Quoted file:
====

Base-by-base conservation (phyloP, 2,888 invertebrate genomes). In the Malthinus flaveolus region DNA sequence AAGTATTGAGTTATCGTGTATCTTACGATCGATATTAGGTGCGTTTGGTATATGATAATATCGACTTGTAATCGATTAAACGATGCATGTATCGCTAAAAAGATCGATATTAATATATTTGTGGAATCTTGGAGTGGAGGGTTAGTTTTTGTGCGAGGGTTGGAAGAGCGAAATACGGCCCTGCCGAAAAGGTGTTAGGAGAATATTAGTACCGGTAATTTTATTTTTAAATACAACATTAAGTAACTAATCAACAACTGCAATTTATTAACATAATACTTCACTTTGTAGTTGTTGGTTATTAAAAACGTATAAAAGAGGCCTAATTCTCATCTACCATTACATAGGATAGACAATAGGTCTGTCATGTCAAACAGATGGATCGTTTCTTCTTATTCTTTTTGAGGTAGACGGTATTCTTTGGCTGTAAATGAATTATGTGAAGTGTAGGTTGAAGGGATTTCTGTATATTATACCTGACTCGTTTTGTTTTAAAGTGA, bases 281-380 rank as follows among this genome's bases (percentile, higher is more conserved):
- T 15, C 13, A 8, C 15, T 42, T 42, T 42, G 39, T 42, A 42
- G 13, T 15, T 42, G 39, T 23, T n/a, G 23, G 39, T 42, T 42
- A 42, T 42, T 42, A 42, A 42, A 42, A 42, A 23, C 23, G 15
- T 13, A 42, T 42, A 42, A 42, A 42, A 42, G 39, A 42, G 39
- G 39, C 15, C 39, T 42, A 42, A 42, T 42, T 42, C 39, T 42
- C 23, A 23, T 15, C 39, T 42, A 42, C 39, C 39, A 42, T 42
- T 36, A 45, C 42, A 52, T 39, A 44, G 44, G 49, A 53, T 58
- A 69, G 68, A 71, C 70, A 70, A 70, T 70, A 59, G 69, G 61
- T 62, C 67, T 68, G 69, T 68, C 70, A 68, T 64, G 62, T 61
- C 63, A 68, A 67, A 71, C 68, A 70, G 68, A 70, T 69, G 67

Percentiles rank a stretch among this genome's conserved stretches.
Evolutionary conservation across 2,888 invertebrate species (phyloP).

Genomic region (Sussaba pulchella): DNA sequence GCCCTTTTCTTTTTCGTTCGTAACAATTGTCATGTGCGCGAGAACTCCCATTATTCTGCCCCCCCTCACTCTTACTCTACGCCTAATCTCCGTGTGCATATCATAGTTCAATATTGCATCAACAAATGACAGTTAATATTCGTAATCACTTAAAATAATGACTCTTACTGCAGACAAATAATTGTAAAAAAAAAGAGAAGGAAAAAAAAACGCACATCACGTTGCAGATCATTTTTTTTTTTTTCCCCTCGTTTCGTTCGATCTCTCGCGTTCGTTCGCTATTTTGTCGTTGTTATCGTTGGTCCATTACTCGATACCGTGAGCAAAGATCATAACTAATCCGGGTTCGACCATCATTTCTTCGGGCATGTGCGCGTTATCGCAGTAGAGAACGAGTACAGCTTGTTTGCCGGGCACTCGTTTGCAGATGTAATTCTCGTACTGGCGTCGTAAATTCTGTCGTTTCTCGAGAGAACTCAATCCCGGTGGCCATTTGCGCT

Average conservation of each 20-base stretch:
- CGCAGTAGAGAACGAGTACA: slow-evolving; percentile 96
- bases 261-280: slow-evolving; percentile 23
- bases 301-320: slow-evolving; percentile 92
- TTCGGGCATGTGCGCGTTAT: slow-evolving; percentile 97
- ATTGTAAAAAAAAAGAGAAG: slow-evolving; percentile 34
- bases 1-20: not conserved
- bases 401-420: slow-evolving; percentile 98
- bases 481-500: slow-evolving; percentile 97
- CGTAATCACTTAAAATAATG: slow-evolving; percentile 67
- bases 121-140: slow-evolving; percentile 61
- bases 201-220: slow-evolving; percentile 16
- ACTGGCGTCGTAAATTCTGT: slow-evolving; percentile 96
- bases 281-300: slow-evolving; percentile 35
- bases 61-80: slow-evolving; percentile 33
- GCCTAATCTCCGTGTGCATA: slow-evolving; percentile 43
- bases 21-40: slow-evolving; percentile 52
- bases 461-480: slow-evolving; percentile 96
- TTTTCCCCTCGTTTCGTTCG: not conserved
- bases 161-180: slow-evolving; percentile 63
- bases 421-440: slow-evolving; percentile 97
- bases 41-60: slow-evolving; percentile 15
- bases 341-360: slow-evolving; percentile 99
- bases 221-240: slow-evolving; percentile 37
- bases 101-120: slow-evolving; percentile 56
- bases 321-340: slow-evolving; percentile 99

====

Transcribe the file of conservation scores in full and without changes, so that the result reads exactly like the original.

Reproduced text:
Base-by-base conservation (phyloP, 2,888 invertebrate genomes). In the Malthinus flaveolus region DNA sequence AAGTATTGAGTTATCGTGTATCTTACGATCGATATTAGGTGCGTTTGGTATATGATAATATCGACTTGTAATCGATTAAACGATGCATGTATCGCTAAAAAGATCGATATTAATATATTTGTGGAATCTTGGAGTGGAGGGTTAGTTTTTGTGCGAGGGTTGGAAGAGCGAAATACGGCCCTGCCGAAAAGGTGTTAGGAGAATATTAGTACCGGTAATTTTATTTTTAAATACAACATTAAGTAACTAATCAACAACTGCAATTTATTAACATAATACTTCACTTTGTAGTTGTTGGTTATTAAAAACGTATAAAAGAGGCCTAATTCTCATCTACCATTACATAGGATAGACAATAGGTCTGTCATGTCAAACAGATGGATCGTTTCTTCTTATTCTTTTTGAGGTAGACGGTATTCTTTGGCTGTAAATGAATTATGTGAAGTGTAGGTTGAAGGGATTTCTGTATATTATACCTGACTCGTTTTGTTTTAAAGTGA, bases 281-380 rank as follows among this genome's bases (percentile, higher is more conserved):
- T 15, C 13, A 8, C 15, T 42, T 42, T 42, G 39, T 42, A 42
- G 13, T 15, T 42, G 39, T 23, T n/a, G 23, G 39, T 42, T 42
- A 42, T 42, T 42, A 42, A 42, A 42, A 42, A 23, C 23, G 15
- T 13, A 42, T 42, A 42, A 42, A 42, A 42, G 39, A 42, G 39
- G 39, C 15, C 39, T 42, A 42, A 42, T 42, T 42, C 39, T 42
- C 23, A 23, T 15, C 39, T 42, A 42, C 39, C 39, A 42, T 42
- T 36, A 45, C 42, A 52, T 39, A 44, G 44, G 49, A 53, T 58
- A 69, G 68, A 71, C 70, A 70, A 70, T 70, A 59, G 69, G 61
- T 62, C 67, T 68, G 69, T 68, C 70, A 68, T 64, G 62, T 61
- C 63, A 68, A 67, A 71, C 68, A 70, G 68, A 70, T 69, G 67

Percentiles rank a stretch among this genome's conserved stretches.
Evolutionary conservation across 2,888 invertebrate species (phyloP).

Genomic region (Sussaba pulchella): DNA sequence GCCCTTTTCTTTTTCGTTCGTAACAATTGTCATGTGCGCGAGAACTCCCATTATTCTGCCCCCCCTCACTCTTACTCTACGCCTAATCTCCGTGTGCATATCATAGTTCAATATTGCATCAACAAATGACAGTTAATATTCGTAATCACTTAAAATAATGACTCTTACTGCAGACAAATAATTGTAAAAAAAAAGAGAAGGAAAAAAAAACGCACATCACGTTGCAGATCATTTTTTTTTTTTTCCCCTCGTTTCGTTCGATCTCTCGCGTTCGTTCGCTATTTTGTCGTTGTTATCGTTGGTCCATTACTCGATACCGTGAGCAAAGATCATAACTAATCCGGGTTCGACCATCATTTCTTCGGGCATGTGCGCGTTATCGCAGTAGAGAACGAGTACAGCTTGTTTGCCGGGCACTCGTTTGCAGATGTAATTCTCGTACTGGCGTCGTAAATTCTGTCGTTTCTCGAGAGAACTCAATCCCGGTGGCCATTTGCGCT

Average conservation of each 20-base stretch:
- CGCAGTAGAGAACGAGTACA: slow-evolving; percentile 96
- bases 261-280: slow-evolving; percentile 23
- bases 301-320: slow-evolving; percentile 92
- TTCGGGCATGTGCGCGTTAT: slow-evolving; percentile 97
- ATTGTAAAAAAAAAGAGAAG: slow-evolving; percentile 34
- bases 1-20: not conserved
- bases 401-420: slow-evolving; percentile 98
- bases 481-500: slow-evolving; percentile 97
- CGTAATCACTTAAAATAATG: slow-evolving; percentile 67
- bases 121-140: slow-evolving; percentile 61
- bases 201-220: slow-evolving; percentile 16
- ACTGGCGTCGTAAATTCTGT: slow-evolving; percentile 96
- bases 281-300: slow-evolving; percentile 35
- bases 61-80: slow-evolving; percentile 33
- GCCTAATCTCCGTGTGCATA: slow-evolving; percentile 43
- bases 21-40: slow-evolving; percentile 52
- bases 461-480: slow-evolving; percentile 96
- TTTTCCCCTCGTTTCGTTCG: not conserved
- bases 161-180: slow-evolving; percentile 63
- bases 421-440: slow-evolving; percentile 97
- bases 41-60: slow-evolving; percentile 15
- bases 341-360: slow-evolving; percentile 99
- bases 221-240: slow-evolving; percentile 37
- bases 101-120: slow-evolving; percentile 56
- bases 321-340: slow-evolving; percentile 99